Don’t Fix It

There is no good reason to start using the Charter’s “notwithstanding clause”

In an article in the Walrus on the 35th anniversary of the Canadian Charter of Rights and Freedoms, Lauren Heuser raises the issue of what is probably the least loved provision in our constitution ― the Charter‘s section 33, a.k.a. the “notwithstanding clause”. Section 33 allows Parliament and provincial legislatures to immunize legislation from judicial review and invalidation under sections 2 and 7 to 15 of the Charter ― provisions protecting, among other things, the freedoms of religion and expression, the due process rights of the accused in criminal cases, and most equality rights. Ms. Heuser wants us to reconsider the existing norm, some would even say convention (although I do not think it is one yet) against using section 33. She is wrong.

Ms. Heuser quotes Howard Anglin, who points out (correctly) that section 33 was an essential component of the political compromise that made the enactment of the Charter possible, and Emmett Macfarlane, who insists that this compromise reflects a “recognition that the courts wouldn’t always get it right”, and not only a hidebound commitment to “parliamentary sovereignty with no reason”. Ms. Heuser concludes ― it’s not clear to me whether Mr. Anglin and prof. Macfarlane share the conclusion ― that

[c]ontrary to what much of the public has been led to think, then, it is not necessarily inappropriate for government officials to push back when they believe a court gets a ruling wrong;  this is as legitimate as a citizen asserting her Charter right to justify some action.

Provided that a legislature can justify itself by “explaining how a court’s policy analysis failed to take account of relevant considerations or contravened the will of the democratic majority”, resorting to section 33 should not be regarded as a political impossibility.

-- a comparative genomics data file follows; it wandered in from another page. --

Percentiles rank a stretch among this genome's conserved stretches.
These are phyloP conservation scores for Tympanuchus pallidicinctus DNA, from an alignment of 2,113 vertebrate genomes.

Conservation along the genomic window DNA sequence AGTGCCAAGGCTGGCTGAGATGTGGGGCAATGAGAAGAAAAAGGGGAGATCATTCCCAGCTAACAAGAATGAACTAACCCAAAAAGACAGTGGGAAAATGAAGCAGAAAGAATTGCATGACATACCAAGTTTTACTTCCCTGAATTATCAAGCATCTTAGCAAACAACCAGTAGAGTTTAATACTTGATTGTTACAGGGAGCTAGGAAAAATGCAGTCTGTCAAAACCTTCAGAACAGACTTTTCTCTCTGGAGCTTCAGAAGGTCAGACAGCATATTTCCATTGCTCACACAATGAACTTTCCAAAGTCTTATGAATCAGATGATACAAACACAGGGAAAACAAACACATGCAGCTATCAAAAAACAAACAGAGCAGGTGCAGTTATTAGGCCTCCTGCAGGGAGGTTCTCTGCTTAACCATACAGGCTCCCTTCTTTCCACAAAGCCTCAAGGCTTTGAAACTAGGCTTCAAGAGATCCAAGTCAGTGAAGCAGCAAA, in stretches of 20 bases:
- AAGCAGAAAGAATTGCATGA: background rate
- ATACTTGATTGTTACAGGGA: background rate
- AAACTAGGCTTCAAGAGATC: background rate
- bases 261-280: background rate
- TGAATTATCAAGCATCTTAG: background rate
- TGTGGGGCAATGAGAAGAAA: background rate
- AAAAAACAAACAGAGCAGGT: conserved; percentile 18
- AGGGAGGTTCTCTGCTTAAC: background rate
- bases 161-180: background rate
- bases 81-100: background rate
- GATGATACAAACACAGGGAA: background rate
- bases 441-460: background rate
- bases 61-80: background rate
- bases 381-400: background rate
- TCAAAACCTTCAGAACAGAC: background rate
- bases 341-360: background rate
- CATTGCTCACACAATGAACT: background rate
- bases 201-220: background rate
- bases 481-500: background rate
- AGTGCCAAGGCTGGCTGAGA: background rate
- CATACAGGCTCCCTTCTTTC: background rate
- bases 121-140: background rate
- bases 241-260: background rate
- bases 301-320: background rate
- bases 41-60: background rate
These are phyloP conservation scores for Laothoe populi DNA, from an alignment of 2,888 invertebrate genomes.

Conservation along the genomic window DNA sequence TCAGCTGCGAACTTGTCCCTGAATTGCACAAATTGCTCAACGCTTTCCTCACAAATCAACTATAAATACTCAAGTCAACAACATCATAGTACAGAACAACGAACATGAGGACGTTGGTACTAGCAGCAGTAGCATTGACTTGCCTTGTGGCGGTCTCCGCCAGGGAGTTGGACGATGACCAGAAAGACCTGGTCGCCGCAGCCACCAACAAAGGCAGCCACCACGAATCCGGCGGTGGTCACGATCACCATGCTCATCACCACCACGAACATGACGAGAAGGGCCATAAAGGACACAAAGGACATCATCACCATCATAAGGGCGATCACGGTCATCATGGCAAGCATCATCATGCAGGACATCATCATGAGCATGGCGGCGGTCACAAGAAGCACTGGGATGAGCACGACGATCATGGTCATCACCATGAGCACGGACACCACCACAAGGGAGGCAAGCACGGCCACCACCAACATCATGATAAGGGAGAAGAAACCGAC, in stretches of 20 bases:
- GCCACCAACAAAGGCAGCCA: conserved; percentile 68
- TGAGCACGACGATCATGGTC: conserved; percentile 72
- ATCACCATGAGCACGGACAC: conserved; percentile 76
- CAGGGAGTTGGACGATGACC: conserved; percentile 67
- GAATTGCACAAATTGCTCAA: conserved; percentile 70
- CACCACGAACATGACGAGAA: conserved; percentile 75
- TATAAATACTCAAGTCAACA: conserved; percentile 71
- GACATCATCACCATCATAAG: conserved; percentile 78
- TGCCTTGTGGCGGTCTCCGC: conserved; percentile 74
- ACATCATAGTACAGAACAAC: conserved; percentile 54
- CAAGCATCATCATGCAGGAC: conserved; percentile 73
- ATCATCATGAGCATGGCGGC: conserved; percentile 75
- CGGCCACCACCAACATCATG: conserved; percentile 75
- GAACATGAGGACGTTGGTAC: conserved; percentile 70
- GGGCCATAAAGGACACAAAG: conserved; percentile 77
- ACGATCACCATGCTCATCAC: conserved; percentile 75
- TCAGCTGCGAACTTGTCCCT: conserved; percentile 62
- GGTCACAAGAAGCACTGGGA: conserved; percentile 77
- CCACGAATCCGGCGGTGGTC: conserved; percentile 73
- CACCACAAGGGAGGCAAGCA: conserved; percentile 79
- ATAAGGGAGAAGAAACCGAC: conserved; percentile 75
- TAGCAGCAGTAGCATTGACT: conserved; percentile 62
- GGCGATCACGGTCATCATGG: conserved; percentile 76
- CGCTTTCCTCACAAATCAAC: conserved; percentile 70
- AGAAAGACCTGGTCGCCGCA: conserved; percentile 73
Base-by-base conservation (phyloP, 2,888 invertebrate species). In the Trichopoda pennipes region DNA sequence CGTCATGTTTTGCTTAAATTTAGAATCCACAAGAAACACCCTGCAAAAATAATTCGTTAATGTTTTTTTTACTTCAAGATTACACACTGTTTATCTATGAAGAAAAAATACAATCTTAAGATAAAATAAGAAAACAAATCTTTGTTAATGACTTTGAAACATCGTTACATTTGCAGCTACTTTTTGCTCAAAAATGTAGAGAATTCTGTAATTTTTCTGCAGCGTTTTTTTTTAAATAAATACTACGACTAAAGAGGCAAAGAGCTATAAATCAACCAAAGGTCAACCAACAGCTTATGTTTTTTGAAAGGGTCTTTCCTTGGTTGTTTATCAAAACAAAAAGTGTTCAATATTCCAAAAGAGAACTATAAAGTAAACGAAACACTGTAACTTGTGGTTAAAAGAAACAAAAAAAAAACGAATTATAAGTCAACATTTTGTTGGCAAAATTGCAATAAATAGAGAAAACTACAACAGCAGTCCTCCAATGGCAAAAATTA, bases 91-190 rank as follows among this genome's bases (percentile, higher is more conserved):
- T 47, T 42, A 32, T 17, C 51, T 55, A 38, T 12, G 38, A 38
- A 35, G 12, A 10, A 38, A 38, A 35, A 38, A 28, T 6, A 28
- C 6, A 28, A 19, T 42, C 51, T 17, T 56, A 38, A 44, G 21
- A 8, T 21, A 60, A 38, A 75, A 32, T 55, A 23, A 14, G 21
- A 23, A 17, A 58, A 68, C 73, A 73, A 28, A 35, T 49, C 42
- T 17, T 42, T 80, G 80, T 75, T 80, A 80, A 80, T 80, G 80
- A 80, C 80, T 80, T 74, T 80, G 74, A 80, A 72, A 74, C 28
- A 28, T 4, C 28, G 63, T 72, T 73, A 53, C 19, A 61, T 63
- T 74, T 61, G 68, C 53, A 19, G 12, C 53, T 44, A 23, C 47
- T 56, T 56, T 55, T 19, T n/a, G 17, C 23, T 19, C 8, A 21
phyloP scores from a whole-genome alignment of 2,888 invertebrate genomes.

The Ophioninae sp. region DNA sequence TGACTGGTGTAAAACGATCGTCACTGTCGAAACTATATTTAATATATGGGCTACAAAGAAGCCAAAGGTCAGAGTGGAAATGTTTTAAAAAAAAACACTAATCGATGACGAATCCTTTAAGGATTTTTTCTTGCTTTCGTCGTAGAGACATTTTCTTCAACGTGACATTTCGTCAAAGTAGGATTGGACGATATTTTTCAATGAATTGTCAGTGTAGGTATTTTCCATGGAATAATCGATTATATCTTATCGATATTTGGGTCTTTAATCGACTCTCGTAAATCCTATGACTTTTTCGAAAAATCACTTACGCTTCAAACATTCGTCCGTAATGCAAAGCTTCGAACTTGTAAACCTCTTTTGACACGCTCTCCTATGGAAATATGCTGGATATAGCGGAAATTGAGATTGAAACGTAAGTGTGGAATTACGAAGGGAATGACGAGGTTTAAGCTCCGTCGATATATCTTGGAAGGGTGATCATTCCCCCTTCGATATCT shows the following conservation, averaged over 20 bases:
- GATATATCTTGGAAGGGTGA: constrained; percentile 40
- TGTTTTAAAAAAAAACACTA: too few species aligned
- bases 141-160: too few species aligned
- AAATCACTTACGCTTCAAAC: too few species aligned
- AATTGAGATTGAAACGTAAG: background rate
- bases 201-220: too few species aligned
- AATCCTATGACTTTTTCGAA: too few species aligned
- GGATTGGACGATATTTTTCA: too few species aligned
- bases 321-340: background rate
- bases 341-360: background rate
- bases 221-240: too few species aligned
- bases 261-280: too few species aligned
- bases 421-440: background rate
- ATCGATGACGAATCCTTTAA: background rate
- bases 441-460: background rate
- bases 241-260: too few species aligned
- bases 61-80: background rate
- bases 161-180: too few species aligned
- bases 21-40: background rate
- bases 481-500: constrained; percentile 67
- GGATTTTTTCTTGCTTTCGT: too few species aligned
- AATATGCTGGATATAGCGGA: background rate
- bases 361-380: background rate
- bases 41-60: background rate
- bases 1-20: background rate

Ms. Heuser is not alone in trying to rehabilitate the “notwithstanding clause”. Attempts to do so are made with some regularity in nationalist circles in Québec, where the Charter is still seen as an illegitimate imposition on the province’s legislative competence. The most recent such attempts have been in response to the purported iniquity of courts giving effect to the constitutional right to be tried within a reasonable time. (Over at À qui de droit, Maxime St-Hilaire has argued convincingly that Québec could not validly override the Supreme Court’s decision in R v Jordan, 2016 SCC 27, [2016] 1 SCR 631 even if it tried, and Finn Makela has ventured what strikes me as at least a plausible political explanation for why politicians ignore these legal arguments. I would only add that this is not the first time there has been talk of invoking section 33 when it was manifestly impossible to do so.) But whoever is making this argument, and whatever their motivations, they are wrong.

Here’s what I wrote when I considered invoking section 33 in response to what I considered to be some of the worst decisions ever made by the Supreme Court under the Charter, those that elevated to constitutional status the rights to bargain collectively and to strike:

[T]he norm … against using the notwithstanding clause is, on balance[,] a very good thing. Courts sometimes make mistakes, even very bad mistakes, as [the labour rights decisions] demonstrate. But, pace Jeremy Waldron, the Supreme Court of Canada’s record on rights issues is still so much better than that of Parliament and the provincial legislatures that we’re better off with not merely a rebuttable presumption, but a bright-line [rule] against legislative corrections of perceived judicial mistakes. The likelihood of the perception being itself mistaken is simply too high.

This should, I think, take care of prof. Macfarlane’s and Mr. Anglin’s arguments. Sure the courts don’t always get it right, and section 33 was put into the Charter as a remedy against courts systematically getting it wrong (as the Charter’s framers thought ― wrongly ― the American courts had during the so-called “Lochner era”). But in light of our experience with the Charter we know that the courts get it right more often than the legislatures that would be relying on section 33 would.